Harrison, Bryn (2006) Shifting Light (7 minutes). [Composition]

Shifting Light, for full orchestra, was commissioned for and premiered by the London Symphony Orchestra, as part of the
London Symphony Orchestra’s Sound Adventures scheme.

The research questions posed in this work manifest themselves through the exploration of a musical gestalt and the direct
phenomenology of sound. The work considers how perception of time is altered when the levels of residual change from one
moment to the next are dramatically reduced. This follows earlier research into the nature of time and in particular the use of
compositional processes that allow a piece to change gradually over a prolonged period of time (see Rise (2002) and I–V
(2004)). Shifting Light adheres to a strict compositional process whereby a single pitch is removed every 30 seconds, leading to
a situation in which it is only possible to perceive what has changed in the music some time after its occurrence.

The piece also explores musical time though the use of high levels of repetition (presented as a series of dense canons),
drawing on the Deleuzian pretext (as outlined by Hume) that repetition changes nothing in the object itself but does change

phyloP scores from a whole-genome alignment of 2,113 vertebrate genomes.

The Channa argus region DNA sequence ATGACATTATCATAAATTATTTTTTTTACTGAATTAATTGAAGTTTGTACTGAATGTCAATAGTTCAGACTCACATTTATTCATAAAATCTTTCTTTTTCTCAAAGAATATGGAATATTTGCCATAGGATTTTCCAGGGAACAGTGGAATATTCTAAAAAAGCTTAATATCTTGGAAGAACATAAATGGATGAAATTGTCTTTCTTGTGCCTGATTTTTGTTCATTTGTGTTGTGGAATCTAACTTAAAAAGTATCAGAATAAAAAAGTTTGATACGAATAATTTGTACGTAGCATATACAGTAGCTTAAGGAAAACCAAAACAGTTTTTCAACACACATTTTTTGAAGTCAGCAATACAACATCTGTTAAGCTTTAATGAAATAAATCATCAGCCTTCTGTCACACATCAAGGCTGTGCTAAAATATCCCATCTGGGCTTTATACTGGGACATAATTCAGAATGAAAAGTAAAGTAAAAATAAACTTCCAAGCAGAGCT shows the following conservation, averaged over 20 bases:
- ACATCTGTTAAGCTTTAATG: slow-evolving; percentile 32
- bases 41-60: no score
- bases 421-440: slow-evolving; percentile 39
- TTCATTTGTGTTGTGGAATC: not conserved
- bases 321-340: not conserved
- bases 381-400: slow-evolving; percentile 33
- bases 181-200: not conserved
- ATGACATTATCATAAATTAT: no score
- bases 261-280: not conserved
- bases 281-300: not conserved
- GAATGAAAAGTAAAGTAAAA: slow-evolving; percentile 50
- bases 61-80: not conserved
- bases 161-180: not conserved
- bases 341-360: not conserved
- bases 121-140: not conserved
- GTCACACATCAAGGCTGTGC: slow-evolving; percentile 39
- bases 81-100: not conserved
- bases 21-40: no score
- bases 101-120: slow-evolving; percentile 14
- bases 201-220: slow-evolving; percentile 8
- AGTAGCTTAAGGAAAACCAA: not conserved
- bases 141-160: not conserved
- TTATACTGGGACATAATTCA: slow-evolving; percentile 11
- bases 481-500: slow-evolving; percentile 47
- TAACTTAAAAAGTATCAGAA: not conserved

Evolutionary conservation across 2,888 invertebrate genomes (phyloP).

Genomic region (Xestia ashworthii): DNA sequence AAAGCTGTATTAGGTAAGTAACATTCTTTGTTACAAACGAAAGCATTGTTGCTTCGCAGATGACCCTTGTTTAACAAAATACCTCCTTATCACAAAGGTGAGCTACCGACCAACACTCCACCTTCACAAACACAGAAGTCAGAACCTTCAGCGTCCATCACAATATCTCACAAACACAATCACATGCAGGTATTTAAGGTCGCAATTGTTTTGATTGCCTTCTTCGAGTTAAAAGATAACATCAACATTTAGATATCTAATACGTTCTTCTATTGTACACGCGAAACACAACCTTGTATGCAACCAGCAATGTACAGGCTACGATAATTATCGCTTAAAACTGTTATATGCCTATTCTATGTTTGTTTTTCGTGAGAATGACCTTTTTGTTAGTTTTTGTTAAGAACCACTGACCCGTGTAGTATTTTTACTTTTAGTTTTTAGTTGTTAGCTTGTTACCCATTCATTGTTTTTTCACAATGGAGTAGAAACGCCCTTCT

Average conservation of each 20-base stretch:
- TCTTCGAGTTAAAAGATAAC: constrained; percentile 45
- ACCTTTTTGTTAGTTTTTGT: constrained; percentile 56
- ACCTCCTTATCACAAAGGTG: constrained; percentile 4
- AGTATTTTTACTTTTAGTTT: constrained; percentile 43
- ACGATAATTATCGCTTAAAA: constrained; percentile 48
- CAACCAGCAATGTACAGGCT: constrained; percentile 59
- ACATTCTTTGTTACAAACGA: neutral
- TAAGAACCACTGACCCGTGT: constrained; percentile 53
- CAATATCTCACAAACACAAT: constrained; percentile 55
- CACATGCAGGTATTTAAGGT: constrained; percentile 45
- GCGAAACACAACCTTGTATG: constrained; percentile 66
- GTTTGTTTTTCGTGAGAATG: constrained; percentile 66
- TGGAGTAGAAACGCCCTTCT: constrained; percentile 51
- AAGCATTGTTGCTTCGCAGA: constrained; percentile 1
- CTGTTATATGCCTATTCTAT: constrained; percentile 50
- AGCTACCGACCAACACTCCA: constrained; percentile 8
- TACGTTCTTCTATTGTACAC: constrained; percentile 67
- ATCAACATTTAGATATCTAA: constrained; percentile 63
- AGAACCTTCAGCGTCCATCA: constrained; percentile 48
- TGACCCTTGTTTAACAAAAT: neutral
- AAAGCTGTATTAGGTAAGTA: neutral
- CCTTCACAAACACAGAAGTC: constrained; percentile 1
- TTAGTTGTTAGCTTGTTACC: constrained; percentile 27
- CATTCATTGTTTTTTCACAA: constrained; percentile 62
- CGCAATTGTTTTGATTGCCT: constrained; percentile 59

something in the mind that contemplates it. Near repetition and exact repetition operate in close proximity throughout the piece
and provide points of orientation and disorientation for the listener.

The use of a highly reductive palette also draws on a continuing interest in visual art and in particular the monochrome paintings
of the American abstract painter Brice Marden, the light sculptures of James Turrell and the work of Northumbrian painter
James Hugonin. The research aspect of this interest is illustrated by the extensive collaborative work the composer has
undertaken with painter and print-maker Mike Walker, culminating in a multimedia installation during the tEXt festival, Exeter,

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